Venturing beyond bounded rationality – what can intuition give us and should it be cultivated?

Head vs heart

Whether we we like it or not, intuition plays a role in our personal and business decisions.  While early theories of decision making focused on rationality as the main driving force, we understand now that this is not really the case. It is for this reason that intuition has been gaining attention from both Psychologists and managers/leaders within organisations.

An official definition: Intuition, or “gut feeling” is a feeling of knowing something or wanting to take a particular course of action, without knowing why (Hensman & Sadler-Smith, 2011).  It is thought to result from unconscious processing that involves making connections between information.  Also, it is thought to develop with experience because the more knowledge and experience a person has within a certain situation, the more he or she is able to link that information together and make associations.  In fact, intuition is just a name for something that happens naturally in most people.  But it is distinct from the following:

Instinct “Fast, reflexive responses that enable organisms to react to a threat and enhance its possibilities of survival” (Hodgkinson, Langan-Fox & Sadler-Smith, 2008).  Instinctive responses are not based on prior learning and expertise.
Insight A sudden moment of realisation.  Unlike intuition, this realisation often occurs after a period of conscious processing. (Hodgkinson et al., 2008)
Creativity The creation of novel and unusual ideas and outcomes.  Whilst the early, pre-conscious stages of creative thinking may involve intuition, intuition is distinct from creativity as it is made up of ideas drawn from experience rather than necessarily novel ones (Hodgkinson et al., 2008)
MBTI Intuition “Personality preference for taking in information through a “sixth sense” and noticing what might be” (www.opp.com)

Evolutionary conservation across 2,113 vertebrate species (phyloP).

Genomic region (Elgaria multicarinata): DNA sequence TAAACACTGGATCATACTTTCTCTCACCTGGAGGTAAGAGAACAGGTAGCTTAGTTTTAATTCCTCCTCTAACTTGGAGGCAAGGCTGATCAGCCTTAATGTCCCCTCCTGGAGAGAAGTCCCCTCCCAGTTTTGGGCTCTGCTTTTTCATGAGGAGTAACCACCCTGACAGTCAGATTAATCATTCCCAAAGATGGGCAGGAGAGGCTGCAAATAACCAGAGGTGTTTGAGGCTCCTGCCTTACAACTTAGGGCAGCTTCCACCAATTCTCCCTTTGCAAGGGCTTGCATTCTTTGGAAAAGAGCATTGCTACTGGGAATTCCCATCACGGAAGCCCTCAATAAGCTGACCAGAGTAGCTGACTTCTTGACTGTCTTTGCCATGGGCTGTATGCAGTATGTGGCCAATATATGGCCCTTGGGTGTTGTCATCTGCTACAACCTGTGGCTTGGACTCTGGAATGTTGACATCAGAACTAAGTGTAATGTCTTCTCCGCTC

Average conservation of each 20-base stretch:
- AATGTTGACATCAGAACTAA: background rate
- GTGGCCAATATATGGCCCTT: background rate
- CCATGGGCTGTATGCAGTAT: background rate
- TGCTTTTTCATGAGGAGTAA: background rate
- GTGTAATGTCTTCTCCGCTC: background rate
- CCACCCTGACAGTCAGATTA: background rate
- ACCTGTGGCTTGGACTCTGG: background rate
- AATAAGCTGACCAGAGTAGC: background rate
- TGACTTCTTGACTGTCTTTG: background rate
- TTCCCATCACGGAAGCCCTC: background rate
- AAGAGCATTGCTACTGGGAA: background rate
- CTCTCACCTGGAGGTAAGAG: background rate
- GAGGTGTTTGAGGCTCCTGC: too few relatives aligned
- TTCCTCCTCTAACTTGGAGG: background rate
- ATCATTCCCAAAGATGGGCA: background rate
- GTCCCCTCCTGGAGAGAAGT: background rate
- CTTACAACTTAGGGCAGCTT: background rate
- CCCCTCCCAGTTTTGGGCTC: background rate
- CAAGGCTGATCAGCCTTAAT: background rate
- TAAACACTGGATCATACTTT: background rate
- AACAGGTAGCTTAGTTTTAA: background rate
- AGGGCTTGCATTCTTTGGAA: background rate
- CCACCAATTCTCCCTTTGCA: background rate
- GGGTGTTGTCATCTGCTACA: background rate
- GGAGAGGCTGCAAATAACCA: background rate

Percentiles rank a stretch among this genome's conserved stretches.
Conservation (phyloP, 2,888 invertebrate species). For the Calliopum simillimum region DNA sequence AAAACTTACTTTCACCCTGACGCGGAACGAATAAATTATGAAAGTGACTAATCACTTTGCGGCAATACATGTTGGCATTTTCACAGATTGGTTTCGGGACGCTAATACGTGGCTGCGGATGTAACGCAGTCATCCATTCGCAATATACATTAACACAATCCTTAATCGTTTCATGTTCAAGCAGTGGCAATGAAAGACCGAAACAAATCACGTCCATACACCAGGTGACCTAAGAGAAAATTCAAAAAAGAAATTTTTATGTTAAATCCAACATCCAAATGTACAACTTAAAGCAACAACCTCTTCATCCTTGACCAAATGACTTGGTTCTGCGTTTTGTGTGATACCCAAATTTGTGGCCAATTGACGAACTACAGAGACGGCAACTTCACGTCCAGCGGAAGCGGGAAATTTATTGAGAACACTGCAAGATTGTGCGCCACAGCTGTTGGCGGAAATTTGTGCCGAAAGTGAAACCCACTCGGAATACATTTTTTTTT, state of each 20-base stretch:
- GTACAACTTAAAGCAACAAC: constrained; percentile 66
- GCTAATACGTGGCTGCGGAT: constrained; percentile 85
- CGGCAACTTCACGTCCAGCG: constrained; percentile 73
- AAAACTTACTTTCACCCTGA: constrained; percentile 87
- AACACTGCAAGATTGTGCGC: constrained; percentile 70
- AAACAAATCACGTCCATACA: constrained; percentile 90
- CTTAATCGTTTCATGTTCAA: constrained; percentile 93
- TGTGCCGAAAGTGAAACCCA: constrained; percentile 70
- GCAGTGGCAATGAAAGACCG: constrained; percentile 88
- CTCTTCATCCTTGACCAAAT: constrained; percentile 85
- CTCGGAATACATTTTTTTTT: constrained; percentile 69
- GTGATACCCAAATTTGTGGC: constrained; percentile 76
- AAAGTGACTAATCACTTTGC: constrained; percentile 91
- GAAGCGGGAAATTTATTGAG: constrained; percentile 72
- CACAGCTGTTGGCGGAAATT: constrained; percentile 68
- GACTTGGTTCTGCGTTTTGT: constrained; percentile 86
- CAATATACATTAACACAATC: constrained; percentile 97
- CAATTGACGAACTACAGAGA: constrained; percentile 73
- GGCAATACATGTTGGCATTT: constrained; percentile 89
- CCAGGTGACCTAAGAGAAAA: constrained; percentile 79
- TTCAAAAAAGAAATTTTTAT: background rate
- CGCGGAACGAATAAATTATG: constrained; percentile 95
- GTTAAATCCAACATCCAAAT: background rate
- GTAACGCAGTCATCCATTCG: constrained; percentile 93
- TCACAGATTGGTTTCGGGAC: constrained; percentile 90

When people think of intuition, they often see it as unreliable, irrational and subject to biases, a contrast to rational and reasoned thinking.  For example, Professor Daniel Kahneman’s popular book, “Thinking Fast and Slow”, contrasts two interlinked systems.  The “slow” system refers to, rational and conscious thinking that takes effort whereas the “fast” system refers to unconscious but fast thinking.  The message is that “fast” thinking is useful for making efficient decisions and is often the default way of thinking, but it is more subject to thinking errors and biases.  This fast system incorporates aspects of intuitive thinking, such as making connections between information.  Other researchers, similarly, speak of bounded rationality and our limited capacity to think rationally (Simon, 1987).

However, have we really stopped to think about the benefits of intuition, especially its relevance to businesses today?  In particular, intuitive decision making has been shown to be important for decisions that:

–          Need to be made quickly

–          Have no right or wrong answer

–          Require taking into account lots of different information

–          Must be made with incomplete information                       (Agor, 1986, Woiceshyn, 2009)

These are decisions that executives make every day: strategic decisions, evolving decisions and, importantly, decisions made in VUCA situations (Volatile, Uncertain, Complex, Ambiguous).  With changes in technology, social attitudes, social media, marketing and the economy, business decisions are often and increasingly made under these conditions.  Intuition is therefore likely to add value for individuals making these types of decisions – value that we should be tapping into.

However, how would this work in practice?  Unfortunately, it seems that improving decision making is not as simple as just using more or less intuition.  Research is seriously lacking around whether cultivating intuition actually improves decisions.  Psychologists have begun to explore the role of context and this is where the complexities lie.  Using intuition is seen to be beneficial in some situations and not in others.  For example, senior managers have reported that using intuition is linked to positive organisational performance in unstable environments but actually relates to negative performance in stable environments (Khatri & Ng, 2000).  This indicates that intuition should be used cautiously in stable environments in which more reliable information is available to analyse and make a reasoned decision.  In contrast, other researchers conclude the opposite; relying on intuition and heuristics may be useful for routine tasks, in order to speed up decisions, but these are unlikely to be useful in new and uncertain situations (Woiceshyn, 2009).  Rob Briner, too, suggests that intuition should be used for every day, routine decisions but never for large decisions that are new and have lots at stake (www.cebma.org/presentations).  Other aspects that affect the reliability of intuitions include personality, mood, importance of a decision and attitudes of others.  The whole picture is rather complicated and, as of yet, incomplete.